“And now, we have many areas in which our fates are intertwined”
[…’areas’ might denote simple and/or complex ‘regions’ of Thought on whatever level. ‘Intertwined’ might denote a ‘resolution’ toward ‘strength’ of ‘combined’ yet similar ‘threads’ making the result of the intertwinings more durable. ‘Fates’ might imply what can be known from mythology or from conversation concerning Providence and Destiny, etc.]

“There are steps we can take to continue to support incremental progress”
[…’steps’ can equal the idea of moving from one level of Awareness to another. ‘Progress’ implying movement through regional terrains with or without a ‘map’. ‘Support’ implied by a previous knowledge of the usage of the map. ‘Incremental’ implying ‘stages’ by which unknown terrain can be studied…or, if the given terrain is previously known: to explore the terrain in greater depth.]

“The globalization of threats exacerbates…”
[…’images’ of fire might be applied to the word ‘exacerbates’ by way of application; especially, when combined with the words: ‘globalization’ and ‘threats’…]

These Three Quotes may be, when combined in their Unified Subconcious/Concious Essence: the very beginnings of some One Unique Form implicated in the Intertwined Three-Ply Threads Of Quintessential Analysis
[spiritual/mental/physical] which examines, in part, the very Substance of
That-Which-Is-By-Its-Own-Nature, itself, as it flows into Ceaseless Manifestations, like Conceptual Oceans Of The Unknown which form thenselves into more Clear Channels Of Awareness by Ways Of The Wandering Streams Of Contemplation upon which the Varied Landscapes Of Regional Political Terrains do rise and fall throughout many levels of Geometrical Planes Of Parallel Layers Cosmic Thought as they pertain to the Hierarchies Of Affairs on Earth…both beneath the Obvious Surface Plane of what is easily enough seen in Life and at the greater depths of levels which course their natural ways through the tunnels of labyrinthine mazes of caverns leading to various subterranean regions of yet unexpressed Thought Processes as they are applied according to contours of religious landscapes by varying Theological-Philosophies which seem only the, sometimes, seen but more often are more, by Nature, the hidden aspects of Human Relations as they change, whether on the surface-landscapes of a World-In-Flux, on a daily basis like the liquid fires of opposing ideologies and religious terminologies or in realms not so often considered as directly relevant…but important, even so, to the depths of the thinking Mind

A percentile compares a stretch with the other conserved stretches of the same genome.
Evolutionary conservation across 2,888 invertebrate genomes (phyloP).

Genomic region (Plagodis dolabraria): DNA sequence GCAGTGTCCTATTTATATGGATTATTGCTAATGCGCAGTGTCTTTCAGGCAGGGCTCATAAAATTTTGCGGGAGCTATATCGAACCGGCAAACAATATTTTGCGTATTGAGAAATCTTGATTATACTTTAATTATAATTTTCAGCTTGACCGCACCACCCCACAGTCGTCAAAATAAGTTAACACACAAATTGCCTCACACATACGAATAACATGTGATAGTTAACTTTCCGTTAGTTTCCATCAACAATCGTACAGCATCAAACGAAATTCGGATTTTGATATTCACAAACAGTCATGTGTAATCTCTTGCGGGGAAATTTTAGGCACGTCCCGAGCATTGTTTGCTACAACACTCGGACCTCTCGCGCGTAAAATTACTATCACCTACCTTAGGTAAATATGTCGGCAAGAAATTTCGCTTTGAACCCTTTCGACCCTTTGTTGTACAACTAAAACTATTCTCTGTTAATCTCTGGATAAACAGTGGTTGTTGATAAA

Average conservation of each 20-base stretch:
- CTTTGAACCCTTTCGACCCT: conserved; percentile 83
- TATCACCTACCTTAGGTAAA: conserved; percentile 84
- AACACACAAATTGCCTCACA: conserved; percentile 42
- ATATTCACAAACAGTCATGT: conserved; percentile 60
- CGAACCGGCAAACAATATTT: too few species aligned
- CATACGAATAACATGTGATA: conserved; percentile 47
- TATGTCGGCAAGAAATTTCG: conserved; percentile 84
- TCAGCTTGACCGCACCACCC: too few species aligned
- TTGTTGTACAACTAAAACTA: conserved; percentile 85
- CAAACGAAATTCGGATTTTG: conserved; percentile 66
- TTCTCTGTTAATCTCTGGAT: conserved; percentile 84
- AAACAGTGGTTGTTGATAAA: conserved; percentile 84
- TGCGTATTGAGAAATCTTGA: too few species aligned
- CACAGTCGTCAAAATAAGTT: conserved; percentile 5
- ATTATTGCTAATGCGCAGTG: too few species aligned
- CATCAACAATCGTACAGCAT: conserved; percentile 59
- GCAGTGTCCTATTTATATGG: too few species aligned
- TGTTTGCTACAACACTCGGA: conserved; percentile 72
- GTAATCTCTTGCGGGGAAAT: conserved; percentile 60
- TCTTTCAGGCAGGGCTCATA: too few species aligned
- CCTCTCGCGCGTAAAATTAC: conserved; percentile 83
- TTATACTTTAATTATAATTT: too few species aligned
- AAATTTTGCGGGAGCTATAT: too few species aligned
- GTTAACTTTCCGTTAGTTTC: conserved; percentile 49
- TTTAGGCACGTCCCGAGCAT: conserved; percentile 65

which has not yet explored every detail.

It might be remembered as well what Ecclesiastes
wrote of the three-ply cord…so long ago.

Nina Hachigian is a senior fellow at the Center for American Progress and the co-author of “The Next American Century: How the U.S. Can Thrive as Other Powers Rise.” She has worked on the staff of the National Security Council in the White House and been a senior political scientist at the RAND Corporation. She specializes in U.S.-China relations and great power relationships, multilateral institutions and U.S. foreign policy.